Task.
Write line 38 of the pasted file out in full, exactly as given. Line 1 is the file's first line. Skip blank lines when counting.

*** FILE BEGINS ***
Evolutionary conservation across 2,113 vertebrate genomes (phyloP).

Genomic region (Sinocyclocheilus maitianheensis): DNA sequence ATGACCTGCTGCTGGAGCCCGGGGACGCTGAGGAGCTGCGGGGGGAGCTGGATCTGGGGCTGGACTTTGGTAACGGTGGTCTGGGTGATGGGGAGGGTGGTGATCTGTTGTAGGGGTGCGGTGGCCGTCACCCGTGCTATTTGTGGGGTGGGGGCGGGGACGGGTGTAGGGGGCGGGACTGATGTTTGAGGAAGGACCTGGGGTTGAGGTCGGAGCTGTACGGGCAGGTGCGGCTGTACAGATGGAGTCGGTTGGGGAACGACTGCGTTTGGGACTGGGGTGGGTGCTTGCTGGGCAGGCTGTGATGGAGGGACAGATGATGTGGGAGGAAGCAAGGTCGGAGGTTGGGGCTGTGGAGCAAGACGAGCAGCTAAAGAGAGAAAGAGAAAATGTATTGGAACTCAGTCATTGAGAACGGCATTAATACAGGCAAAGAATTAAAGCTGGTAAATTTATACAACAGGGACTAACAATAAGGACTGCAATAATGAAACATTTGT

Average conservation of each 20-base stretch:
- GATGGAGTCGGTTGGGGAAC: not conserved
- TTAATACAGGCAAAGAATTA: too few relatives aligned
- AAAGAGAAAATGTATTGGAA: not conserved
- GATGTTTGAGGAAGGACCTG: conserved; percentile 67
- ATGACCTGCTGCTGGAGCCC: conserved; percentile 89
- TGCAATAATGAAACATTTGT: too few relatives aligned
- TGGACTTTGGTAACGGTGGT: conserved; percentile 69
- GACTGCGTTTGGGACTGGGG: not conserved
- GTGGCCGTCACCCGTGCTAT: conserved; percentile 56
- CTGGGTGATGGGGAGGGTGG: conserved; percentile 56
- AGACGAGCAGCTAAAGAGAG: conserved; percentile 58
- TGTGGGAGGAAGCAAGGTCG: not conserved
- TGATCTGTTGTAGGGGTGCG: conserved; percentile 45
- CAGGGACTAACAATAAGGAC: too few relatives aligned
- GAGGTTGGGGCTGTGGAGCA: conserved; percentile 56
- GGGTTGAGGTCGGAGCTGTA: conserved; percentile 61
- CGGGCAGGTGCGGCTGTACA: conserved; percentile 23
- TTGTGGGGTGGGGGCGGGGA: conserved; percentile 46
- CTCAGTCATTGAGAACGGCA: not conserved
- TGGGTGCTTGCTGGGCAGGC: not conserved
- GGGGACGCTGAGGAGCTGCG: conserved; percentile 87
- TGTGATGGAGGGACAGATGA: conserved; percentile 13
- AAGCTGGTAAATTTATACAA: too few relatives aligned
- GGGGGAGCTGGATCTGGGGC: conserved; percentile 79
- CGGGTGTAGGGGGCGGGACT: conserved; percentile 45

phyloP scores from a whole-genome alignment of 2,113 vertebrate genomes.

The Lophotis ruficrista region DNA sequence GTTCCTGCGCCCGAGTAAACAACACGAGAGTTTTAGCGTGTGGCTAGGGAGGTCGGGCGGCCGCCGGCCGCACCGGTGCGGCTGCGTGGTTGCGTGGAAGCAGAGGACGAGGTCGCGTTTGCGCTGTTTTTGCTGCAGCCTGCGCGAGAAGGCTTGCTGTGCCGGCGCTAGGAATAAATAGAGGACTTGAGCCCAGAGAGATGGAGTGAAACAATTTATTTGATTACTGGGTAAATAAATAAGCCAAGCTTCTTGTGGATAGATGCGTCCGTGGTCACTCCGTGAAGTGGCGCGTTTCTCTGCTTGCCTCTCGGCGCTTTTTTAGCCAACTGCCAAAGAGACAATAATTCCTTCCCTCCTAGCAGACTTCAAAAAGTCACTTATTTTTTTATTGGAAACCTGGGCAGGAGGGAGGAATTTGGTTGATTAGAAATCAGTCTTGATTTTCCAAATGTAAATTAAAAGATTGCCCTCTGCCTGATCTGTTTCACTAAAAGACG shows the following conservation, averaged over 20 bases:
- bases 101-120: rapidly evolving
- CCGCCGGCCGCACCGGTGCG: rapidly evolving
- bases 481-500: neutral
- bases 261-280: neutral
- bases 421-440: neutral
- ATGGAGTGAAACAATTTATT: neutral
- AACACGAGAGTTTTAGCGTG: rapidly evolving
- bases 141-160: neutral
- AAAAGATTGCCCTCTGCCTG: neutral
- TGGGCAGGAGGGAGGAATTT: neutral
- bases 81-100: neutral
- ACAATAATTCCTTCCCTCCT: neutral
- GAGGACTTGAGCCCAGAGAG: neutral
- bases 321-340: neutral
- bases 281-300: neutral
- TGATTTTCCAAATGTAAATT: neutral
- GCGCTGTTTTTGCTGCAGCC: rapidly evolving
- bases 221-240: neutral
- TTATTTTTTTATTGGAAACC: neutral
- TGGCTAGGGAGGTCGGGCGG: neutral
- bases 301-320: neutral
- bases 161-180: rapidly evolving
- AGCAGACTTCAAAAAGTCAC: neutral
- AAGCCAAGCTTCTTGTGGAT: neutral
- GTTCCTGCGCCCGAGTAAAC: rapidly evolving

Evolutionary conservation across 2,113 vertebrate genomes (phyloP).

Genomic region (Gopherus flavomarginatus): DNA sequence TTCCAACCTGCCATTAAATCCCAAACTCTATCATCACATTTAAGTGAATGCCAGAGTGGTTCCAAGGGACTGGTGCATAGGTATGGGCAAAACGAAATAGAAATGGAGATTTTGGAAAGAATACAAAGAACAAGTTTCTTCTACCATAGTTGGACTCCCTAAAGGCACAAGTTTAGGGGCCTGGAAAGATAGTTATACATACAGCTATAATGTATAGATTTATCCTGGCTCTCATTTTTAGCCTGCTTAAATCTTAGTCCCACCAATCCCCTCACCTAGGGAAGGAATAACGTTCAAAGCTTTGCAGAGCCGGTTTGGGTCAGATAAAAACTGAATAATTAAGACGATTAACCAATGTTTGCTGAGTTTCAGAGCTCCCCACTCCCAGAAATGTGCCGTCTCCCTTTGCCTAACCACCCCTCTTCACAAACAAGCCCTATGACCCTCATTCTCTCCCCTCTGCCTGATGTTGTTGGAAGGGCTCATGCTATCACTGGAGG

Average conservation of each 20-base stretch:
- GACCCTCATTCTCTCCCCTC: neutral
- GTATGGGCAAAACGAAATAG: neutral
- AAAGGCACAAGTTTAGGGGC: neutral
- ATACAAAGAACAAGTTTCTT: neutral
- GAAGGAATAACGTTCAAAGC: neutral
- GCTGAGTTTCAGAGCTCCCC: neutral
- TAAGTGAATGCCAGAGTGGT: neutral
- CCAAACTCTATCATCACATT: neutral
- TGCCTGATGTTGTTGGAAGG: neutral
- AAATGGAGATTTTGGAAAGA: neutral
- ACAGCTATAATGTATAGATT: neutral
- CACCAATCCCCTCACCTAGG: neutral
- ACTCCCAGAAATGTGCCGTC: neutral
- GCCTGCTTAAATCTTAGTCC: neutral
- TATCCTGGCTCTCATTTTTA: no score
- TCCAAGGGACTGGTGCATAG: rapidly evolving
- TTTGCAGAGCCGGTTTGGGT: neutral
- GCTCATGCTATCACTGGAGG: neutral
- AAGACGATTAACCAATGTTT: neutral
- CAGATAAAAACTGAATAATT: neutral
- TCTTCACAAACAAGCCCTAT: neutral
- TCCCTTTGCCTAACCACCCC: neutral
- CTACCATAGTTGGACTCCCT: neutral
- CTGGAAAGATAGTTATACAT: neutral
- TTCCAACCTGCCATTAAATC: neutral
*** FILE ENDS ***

- bases 141-160: neutral